If you are looking into a career as a Canadian Immigration Consultant, you need to meet a few requirements, such as being a Canadian permanent resident or citizen, taking an accredited Immigration Consulting program, and having the necessary language proficiency. After you finish these requirements, you are eligible to become a Regulated Canadian Immigration Consultant (RCIC) by passing the Immigration Consultants of Canada Regulatory Council (ICCRC) Full Skills exam.
Immigration Consulting is a very rewarding field: after all, you have an opportunity to change people’s lives by helping them find a new home in Canada. At the same time, being an immigration consultant is not an easy task. Canadian consultants need to not only know the Canadian immigration law and continuously keep up with its updates and changes, but also need to be in a good standing with the regulating body, ICCRC.
The first step to getting the ICCRC accreditation and becoming a Regulated Canadian Immigration Consultant is passing the ICCRC Full Skills Exam (FSE). If this is making you nervous – you are not the only one. After all, you would need to demonstrate not only the factual knowledge of the immigration law but also an ability to apply that knowledge in different client situations. This means that you really need to be prepared for the exam! Here are a few tips to help you get ready for the FSE and set your expectations on track.
Know the Exam Format
ICCRC Full Skills Exam is a 3-hour-long multiple choice exam. Each question is comprised of a scenario-based situation, and your goal is to choose the best suitable answer in accordance with the Canadian immigration law. The exam is open-book, but don’t count exclusively on that. After all, textbook materials can help you when you are in doubt or need to confirm a clause, but they will not be helpful if you don’t know your material at all.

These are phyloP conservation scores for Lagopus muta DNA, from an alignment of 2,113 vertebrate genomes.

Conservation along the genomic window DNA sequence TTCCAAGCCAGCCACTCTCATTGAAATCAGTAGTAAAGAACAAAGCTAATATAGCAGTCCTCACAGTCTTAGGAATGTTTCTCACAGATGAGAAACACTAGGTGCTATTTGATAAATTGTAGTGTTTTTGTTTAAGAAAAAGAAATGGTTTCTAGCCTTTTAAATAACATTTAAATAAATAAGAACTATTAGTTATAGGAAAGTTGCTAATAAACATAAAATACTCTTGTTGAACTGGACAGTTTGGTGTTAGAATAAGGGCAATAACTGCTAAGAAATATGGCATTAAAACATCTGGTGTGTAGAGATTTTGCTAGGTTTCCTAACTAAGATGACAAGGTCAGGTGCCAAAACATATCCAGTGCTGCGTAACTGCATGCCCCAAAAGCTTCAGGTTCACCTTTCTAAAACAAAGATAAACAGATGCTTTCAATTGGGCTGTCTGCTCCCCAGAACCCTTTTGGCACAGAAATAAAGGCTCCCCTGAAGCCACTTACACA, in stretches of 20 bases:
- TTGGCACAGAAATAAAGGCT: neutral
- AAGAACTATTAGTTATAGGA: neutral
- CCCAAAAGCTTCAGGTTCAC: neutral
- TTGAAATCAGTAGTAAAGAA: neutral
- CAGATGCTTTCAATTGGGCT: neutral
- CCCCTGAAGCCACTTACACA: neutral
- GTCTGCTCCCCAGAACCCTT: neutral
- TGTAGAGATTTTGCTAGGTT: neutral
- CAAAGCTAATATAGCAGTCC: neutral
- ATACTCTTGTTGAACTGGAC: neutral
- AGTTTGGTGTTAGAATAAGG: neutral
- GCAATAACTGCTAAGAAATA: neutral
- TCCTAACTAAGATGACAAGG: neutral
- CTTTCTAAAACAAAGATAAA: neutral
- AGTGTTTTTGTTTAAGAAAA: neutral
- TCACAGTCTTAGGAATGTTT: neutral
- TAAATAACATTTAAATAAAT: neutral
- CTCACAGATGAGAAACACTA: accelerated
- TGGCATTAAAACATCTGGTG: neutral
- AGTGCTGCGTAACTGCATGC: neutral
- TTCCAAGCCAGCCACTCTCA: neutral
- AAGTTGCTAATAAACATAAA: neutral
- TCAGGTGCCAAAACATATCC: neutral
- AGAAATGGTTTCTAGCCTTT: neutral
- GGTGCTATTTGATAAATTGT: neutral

- When writing the exam, keep the time limit in mind. It is too easy to fall prey to the desire to scan the textbook for an answer and waste precious time. Remember: it is always better to skip the questions you are uncertain about and come back to them later, once you’ve gone through the entire exam.
- Focus on understanding, not memorizing. You definitely need to know all the different concepts and terms, but you also need to know how to apply them in a given context.
- Ask more questions during your Immigration Consulting program, and ask for extra examples from your instructors. This way you will get the most from your program: knowledge of the law combined with the ability to think on your feet and apply what you know to hypothetical client situations.
Focus on the Major Review Topics
ICCRC publishes a study guide that helps you prepare for the FSE. The guide describes several major sections that exam-takers need to focus on. The latest study guide for RCICs was published on February 1, 2017, outlining the following focus areas for 2017:
- Appeal/ Hearings,
- Application of Immigration and Refugee Court Ruling,
- Business Class,
- Code of Professional Ethics (ICCRC),
- Detention Reviews,
- Economic and Family Classes,